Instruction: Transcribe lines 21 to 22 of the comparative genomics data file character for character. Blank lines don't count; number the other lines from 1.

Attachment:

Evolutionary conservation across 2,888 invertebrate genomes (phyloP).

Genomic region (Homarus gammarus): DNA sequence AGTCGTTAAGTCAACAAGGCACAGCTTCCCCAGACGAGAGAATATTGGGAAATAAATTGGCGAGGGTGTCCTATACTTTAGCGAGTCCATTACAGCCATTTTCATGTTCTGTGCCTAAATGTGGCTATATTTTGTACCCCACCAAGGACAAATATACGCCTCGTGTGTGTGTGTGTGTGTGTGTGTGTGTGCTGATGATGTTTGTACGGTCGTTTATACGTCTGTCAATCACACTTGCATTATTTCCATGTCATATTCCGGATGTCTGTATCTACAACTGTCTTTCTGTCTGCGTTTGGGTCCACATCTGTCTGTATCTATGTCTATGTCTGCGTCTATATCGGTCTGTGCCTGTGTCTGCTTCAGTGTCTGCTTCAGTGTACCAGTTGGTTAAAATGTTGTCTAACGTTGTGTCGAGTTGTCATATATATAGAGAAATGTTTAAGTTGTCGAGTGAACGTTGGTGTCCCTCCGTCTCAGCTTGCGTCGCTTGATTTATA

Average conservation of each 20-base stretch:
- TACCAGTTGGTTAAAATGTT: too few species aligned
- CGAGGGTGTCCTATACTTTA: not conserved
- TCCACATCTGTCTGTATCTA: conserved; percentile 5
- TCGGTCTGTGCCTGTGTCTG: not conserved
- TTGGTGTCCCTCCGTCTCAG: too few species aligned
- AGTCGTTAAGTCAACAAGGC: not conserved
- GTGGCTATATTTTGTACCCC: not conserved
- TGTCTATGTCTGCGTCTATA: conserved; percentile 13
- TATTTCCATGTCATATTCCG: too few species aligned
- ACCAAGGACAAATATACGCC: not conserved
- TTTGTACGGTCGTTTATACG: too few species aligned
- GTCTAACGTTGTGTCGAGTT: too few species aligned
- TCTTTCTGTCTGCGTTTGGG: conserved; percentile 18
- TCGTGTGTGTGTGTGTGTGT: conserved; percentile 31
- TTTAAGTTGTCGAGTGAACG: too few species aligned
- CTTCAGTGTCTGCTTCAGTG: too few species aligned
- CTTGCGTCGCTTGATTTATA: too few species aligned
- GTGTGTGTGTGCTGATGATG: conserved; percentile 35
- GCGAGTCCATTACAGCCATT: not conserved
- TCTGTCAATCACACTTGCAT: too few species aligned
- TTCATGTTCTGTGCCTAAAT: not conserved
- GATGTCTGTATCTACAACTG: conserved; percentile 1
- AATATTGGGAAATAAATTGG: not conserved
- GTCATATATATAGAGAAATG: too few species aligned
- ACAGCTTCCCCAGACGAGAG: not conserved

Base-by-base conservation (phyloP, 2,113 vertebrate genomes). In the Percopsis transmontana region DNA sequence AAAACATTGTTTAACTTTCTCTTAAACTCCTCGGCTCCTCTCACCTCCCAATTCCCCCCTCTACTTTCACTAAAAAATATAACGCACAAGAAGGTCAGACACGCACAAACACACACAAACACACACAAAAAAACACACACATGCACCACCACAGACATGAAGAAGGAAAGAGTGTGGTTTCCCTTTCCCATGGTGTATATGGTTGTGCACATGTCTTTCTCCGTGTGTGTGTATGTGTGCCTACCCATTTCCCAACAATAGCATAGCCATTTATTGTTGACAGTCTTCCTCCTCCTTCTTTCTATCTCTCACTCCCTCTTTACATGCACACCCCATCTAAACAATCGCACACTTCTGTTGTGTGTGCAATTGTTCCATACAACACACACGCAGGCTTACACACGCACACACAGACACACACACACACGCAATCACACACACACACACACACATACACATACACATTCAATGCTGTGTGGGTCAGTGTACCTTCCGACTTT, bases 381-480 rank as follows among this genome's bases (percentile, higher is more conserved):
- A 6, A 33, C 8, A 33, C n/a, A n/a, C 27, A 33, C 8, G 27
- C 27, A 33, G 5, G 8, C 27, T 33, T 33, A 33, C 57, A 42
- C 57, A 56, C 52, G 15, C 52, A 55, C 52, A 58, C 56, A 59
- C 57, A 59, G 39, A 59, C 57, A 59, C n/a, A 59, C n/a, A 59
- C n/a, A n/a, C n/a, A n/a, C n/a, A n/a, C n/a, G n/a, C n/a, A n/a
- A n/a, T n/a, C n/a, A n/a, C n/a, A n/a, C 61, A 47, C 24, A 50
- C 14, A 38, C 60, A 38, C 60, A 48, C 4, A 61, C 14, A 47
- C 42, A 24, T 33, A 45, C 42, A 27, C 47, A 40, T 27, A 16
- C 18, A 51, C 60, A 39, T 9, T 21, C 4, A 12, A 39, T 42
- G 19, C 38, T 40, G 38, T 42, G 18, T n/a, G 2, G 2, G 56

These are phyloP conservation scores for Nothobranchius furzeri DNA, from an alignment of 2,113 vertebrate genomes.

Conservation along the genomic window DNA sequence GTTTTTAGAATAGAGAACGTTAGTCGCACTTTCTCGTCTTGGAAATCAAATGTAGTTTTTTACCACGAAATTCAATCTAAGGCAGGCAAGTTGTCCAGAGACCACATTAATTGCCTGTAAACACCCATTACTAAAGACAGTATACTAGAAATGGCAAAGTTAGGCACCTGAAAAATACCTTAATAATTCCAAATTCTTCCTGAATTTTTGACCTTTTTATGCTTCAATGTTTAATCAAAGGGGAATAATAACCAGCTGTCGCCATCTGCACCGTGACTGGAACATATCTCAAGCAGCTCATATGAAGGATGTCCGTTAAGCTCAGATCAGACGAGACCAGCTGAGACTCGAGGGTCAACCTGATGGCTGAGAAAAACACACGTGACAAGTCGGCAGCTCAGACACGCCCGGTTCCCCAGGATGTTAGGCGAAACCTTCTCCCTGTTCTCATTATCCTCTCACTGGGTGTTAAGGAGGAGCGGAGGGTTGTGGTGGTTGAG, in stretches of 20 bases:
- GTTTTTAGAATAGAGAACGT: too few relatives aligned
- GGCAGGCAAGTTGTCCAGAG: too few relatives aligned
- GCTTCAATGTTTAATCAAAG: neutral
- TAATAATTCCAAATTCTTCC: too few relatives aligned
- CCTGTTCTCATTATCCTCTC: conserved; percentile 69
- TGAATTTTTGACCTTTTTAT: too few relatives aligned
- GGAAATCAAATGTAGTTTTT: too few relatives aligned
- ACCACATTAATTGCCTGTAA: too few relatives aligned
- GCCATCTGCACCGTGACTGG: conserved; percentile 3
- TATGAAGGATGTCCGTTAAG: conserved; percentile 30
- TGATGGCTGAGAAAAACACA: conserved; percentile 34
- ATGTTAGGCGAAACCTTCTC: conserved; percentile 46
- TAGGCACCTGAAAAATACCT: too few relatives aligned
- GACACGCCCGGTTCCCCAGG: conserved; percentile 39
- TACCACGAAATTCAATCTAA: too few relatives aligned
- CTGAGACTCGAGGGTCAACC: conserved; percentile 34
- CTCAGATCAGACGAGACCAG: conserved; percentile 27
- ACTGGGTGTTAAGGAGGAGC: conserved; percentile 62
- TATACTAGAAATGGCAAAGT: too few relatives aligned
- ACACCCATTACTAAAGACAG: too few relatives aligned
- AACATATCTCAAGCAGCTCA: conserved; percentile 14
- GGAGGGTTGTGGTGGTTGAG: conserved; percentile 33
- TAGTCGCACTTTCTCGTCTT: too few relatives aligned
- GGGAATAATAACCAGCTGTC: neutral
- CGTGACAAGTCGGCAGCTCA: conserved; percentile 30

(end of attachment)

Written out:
- GTGTGTGTGTGCTGATGATG: conserved; percentile 35
- GCGAGTCCATTACAGCCATT: not conserved